Born: April 24, 1942
Brooklyn, New York
American actress, singer, songwriter, director, and producer
Barbra Streisand is an award-winning performer on stage, television, and in motion pictures, as well as a recording artist of popular music.
Barbara Joan Streisand was born on April 24, 1942, in Brooklyn, New York, to Emanuel and Diana (Rosen) Streisand. Her father was a high school English teacher who died when Streisand was only fifteen months old. Her mother raised Barbara and her older brother, Sheldon, by working as a secretary in the New York City public school system. Her mother remarried in the late 1940s.
Streisand has described her childhood as painful. She was shy as a child, and often felt rejected by other children because her looks were unusual. She accentuated her uniqueness by wearing odd outfits and by avoiding school activities. She also felt rejected by her mother and her stepfather, who was a used-car salesman.
Streisand graduated from high school when she was sixteen years old and moved to Manhattan in New York City, where she shared an apartment with friends. At this time Streisand changed the spelling of her first name to "Barbra." She worked in several small plays during this time and also sang in nightclubs.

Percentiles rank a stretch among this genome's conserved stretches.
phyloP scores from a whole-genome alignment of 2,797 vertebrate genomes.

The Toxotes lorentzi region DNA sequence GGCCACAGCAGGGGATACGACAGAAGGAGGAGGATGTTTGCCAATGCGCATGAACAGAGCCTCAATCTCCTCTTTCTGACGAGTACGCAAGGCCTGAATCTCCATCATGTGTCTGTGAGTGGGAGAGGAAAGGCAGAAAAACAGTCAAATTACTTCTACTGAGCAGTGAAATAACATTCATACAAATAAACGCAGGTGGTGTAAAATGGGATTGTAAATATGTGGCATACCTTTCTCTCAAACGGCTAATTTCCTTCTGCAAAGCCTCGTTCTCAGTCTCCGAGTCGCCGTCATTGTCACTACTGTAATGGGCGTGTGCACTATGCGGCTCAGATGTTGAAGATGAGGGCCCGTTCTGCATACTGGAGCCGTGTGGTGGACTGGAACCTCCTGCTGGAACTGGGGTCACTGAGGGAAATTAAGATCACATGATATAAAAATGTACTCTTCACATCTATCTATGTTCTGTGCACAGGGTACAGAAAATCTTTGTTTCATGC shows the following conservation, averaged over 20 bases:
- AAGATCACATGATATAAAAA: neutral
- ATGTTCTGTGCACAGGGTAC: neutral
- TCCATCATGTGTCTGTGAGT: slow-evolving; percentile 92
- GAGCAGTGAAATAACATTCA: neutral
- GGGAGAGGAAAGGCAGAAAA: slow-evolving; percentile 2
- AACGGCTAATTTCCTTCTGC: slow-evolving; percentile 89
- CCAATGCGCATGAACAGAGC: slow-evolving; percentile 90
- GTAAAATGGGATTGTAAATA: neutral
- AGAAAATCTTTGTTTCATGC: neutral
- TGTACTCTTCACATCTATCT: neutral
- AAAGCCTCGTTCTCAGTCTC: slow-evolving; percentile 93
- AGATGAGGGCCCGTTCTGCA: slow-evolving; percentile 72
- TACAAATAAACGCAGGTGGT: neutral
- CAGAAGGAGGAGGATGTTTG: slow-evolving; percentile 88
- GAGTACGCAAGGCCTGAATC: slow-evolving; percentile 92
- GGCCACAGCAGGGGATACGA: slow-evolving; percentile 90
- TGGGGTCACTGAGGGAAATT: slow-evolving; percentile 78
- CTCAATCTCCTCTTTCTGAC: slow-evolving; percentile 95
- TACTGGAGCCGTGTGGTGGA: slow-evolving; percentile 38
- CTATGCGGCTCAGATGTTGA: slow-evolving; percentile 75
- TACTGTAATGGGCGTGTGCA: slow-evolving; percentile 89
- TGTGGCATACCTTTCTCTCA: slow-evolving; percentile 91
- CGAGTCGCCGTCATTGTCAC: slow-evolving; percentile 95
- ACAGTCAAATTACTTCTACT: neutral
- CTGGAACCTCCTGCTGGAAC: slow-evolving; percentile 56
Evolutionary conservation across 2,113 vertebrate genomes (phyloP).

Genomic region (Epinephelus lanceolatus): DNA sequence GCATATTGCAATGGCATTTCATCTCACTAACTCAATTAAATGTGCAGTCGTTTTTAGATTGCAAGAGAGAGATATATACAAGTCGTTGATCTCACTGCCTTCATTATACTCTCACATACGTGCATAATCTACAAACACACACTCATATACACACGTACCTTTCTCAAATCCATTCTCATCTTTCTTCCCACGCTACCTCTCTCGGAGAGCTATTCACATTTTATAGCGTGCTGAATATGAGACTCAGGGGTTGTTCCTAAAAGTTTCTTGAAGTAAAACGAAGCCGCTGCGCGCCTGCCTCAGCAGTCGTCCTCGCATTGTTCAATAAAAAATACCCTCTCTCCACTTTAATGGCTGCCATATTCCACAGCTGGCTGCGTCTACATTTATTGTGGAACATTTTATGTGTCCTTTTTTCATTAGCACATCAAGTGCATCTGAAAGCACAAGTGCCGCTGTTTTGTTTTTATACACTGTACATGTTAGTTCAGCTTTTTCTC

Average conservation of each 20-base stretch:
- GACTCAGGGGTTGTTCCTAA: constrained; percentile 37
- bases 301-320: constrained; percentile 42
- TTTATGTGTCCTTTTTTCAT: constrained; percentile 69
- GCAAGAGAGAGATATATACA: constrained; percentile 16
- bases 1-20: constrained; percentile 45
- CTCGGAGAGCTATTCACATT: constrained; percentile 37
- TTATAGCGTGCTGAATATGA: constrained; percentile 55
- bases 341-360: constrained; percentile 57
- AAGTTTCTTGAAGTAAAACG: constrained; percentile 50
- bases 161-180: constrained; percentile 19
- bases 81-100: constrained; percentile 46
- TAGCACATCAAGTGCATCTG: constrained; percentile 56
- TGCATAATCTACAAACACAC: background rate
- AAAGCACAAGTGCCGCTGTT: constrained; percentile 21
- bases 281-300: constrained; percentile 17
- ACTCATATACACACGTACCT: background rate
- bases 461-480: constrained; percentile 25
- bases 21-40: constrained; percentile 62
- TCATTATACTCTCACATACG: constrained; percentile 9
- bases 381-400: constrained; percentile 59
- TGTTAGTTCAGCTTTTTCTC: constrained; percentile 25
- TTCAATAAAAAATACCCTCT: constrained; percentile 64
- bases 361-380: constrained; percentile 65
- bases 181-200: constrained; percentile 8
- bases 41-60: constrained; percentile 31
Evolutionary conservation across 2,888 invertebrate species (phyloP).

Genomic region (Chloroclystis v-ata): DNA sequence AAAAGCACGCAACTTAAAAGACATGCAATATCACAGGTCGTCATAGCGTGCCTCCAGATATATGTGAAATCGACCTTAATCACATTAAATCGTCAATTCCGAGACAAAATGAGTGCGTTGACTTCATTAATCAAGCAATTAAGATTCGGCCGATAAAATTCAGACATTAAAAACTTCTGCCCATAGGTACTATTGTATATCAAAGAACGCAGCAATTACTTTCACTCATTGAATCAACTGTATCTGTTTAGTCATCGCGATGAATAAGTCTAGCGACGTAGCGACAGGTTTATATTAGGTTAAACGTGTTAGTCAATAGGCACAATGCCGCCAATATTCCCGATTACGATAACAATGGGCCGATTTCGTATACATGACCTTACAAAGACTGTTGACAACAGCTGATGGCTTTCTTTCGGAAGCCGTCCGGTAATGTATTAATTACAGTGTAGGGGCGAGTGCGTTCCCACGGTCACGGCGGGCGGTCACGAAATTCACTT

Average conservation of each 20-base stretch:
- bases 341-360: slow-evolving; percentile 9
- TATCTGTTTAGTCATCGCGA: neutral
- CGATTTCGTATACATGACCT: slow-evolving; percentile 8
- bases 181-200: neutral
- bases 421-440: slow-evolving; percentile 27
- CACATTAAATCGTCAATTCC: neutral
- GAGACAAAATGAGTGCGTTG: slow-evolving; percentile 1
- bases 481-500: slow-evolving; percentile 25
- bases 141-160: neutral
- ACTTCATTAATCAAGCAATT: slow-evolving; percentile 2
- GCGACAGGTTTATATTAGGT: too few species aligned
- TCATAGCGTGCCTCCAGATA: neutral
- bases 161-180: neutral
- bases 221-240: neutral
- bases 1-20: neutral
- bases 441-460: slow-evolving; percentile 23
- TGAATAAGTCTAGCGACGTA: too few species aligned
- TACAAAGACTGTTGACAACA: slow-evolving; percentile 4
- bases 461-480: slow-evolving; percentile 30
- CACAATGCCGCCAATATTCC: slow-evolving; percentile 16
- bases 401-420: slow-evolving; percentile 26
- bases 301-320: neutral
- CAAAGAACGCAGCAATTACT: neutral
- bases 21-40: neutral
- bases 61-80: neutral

Streisand was spotted by a Broadway producer and was hired to appear in the musical I Can Get It for You Wholesale. The production opened in March of 1962, ran for nine months, and produced a very well-received cast album. With the popularity of her stage role, she was an almost overnight success.
Streisand was signed by Columbia Records and recorded The Barbra Streisand Album and The Barbra Streisand Second Album in 1963. Both albums were very successful. The Barbra Streisand Album won Streisand a Grammy for both album of the year and best female vocal. She followed up with The Barbra Streisand Third Album.
Streisand then took the role of the comedian and singer Fanny Brice in the Broadway production of Funny Girl in 1964. It was one of the most successful stage productions in the history of Broadway, and her performance in it would win her first of many Golden Globe Awards.
Streisand's next album, People, was one of her highest-selling albums and earned her a third Grammy Award.
Streisand next took aim at television. My Name Is Barbra aired in 1965 and its follow-up Color Me Barbra followed in 1966. She appeared in a total of ten more television specials between 1967 and 1986.
In 1968, at the young age of twenty-six, Streisand was the largest selling female singer of popular standards since Judy Garland (1922–1969).